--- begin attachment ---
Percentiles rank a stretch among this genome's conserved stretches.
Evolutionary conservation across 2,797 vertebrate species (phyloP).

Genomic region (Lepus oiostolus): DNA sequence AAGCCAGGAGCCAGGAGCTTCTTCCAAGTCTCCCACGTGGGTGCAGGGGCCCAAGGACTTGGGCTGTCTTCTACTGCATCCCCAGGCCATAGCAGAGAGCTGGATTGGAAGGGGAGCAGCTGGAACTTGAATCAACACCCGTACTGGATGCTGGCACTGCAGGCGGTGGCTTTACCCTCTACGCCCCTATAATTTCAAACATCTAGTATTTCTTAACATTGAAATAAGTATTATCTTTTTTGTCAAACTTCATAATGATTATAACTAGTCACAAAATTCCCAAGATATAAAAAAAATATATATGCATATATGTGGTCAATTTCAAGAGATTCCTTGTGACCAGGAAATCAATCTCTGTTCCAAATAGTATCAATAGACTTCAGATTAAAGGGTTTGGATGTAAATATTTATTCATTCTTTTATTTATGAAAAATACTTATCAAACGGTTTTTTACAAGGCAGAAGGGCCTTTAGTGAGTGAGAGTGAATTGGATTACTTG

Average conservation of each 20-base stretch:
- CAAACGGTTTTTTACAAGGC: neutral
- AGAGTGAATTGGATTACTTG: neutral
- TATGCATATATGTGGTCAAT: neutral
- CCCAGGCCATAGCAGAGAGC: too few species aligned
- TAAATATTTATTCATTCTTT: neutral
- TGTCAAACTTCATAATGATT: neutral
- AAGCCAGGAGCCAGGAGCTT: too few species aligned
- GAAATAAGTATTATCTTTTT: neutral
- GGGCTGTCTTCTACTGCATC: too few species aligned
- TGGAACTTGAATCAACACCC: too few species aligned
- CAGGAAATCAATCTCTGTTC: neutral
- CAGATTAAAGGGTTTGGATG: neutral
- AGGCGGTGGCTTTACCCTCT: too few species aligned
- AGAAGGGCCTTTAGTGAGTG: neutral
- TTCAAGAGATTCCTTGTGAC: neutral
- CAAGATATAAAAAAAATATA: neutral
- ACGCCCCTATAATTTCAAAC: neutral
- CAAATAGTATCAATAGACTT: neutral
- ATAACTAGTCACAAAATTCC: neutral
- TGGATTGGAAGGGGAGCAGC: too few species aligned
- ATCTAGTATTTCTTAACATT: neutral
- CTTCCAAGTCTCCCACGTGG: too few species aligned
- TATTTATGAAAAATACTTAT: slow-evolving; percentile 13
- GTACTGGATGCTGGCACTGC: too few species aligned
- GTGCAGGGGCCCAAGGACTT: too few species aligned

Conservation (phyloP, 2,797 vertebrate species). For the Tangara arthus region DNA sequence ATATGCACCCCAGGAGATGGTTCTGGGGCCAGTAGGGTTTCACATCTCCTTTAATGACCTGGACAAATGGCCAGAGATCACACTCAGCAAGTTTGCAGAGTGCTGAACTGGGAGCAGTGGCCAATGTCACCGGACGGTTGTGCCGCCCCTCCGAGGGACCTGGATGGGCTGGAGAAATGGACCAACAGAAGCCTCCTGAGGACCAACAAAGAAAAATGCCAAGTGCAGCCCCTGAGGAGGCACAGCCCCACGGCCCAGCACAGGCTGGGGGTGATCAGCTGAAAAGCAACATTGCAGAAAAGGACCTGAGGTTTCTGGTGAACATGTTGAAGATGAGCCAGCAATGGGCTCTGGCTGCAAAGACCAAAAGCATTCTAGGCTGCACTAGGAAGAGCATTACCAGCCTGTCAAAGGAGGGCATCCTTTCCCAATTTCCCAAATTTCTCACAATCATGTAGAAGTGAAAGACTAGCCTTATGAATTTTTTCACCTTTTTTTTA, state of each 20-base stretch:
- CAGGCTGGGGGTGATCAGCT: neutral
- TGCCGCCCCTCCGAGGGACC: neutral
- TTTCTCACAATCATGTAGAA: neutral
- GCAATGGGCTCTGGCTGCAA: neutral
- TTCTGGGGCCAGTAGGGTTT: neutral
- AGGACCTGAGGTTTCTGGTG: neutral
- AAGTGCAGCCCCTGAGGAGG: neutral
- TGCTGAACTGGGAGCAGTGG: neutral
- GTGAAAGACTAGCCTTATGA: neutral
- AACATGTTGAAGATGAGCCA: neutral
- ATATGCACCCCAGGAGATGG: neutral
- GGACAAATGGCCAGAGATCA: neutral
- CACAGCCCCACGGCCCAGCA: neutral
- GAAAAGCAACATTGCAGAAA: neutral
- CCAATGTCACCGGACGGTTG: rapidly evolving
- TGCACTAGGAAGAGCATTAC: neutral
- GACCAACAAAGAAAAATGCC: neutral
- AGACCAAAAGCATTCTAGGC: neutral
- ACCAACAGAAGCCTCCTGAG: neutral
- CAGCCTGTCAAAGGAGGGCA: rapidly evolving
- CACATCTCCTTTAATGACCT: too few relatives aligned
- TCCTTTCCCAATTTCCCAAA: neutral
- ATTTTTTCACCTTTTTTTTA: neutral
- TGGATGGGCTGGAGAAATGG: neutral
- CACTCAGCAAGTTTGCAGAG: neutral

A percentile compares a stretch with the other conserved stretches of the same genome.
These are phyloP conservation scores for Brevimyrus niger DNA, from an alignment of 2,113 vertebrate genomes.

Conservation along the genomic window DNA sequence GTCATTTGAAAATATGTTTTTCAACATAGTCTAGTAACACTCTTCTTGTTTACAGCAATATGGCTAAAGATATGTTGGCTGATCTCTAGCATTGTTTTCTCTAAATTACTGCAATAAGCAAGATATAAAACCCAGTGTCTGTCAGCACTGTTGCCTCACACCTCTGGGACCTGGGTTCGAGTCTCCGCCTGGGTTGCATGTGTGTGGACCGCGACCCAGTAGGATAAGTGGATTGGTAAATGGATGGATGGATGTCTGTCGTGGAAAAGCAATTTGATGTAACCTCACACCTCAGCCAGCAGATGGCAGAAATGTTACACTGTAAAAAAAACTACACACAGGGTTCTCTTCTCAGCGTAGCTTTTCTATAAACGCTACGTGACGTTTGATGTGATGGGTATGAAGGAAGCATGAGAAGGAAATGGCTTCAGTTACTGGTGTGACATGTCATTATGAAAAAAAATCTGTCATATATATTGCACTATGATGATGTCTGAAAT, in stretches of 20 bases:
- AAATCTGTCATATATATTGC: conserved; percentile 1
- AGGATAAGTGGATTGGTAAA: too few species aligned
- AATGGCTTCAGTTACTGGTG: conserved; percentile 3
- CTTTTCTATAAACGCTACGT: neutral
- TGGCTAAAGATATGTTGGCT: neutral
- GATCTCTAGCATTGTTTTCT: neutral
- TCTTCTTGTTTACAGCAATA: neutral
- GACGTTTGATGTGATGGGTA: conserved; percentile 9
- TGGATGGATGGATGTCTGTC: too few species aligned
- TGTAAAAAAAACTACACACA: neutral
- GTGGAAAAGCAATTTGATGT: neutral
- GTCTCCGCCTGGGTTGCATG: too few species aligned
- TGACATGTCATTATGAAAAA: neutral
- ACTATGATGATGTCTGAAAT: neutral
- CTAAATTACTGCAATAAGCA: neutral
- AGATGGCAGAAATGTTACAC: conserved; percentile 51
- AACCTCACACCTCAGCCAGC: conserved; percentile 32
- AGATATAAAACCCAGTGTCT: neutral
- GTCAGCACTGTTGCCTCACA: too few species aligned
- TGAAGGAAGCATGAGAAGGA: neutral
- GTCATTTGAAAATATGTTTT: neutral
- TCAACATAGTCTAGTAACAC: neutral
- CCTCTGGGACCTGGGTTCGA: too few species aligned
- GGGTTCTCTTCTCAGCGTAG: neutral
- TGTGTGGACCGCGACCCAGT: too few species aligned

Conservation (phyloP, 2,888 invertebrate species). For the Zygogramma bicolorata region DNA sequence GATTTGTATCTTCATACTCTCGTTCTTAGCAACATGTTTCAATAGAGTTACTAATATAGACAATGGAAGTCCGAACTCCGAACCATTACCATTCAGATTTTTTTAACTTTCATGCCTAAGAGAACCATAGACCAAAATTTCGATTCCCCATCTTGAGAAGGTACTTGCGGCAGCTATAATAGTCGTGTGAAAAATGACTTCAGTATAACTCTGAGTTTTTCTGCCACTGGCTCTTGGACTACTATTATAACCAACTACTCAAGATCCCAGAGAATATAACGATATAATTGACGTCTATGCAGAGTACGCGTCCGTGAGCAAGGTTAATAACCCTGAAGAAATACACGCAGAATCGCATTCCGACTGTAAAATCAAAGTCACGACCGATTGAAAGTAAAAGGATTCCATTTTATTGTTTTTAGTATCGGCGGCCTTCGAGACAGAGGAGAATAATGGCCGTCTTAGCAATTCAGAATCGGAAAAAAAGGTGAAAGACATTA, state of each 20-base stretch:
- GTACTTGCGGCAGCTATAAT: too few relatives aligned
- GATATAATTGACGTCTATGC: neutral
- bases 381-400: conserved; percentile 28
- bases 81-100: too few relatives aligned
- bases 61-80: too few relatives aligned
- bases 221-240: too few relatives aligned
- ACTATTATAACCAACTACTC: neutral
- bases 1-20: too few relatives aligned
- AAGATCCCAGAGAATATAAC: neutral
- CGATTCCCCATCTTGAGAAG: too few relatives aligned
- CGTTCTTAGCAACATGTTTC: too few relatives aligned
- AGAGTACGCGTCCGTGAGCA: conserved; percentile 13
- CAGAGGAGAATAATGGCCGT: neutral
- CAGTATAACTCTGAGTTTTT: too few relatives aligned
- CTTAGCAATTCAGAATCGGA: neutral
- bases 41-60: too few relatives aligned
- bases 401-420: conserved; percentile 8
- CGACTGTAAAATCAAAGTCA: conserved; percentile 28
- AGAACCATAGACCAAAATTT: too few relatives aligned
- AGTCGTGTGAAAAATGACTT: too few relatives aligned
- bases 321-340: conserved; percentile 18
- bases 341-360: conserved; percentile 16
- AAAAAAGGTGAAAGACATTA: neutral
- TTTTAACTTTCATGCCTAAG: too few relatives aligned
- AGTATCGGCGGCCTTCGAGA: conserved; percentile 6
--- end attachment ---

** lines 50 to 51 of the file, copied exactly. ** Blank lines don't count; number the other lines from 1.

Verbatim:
- CAGCCTGTCAAAGGAGGGCA: rapidly evolving
- CACATCTCCTTTAATGACCT: too few relatives aligned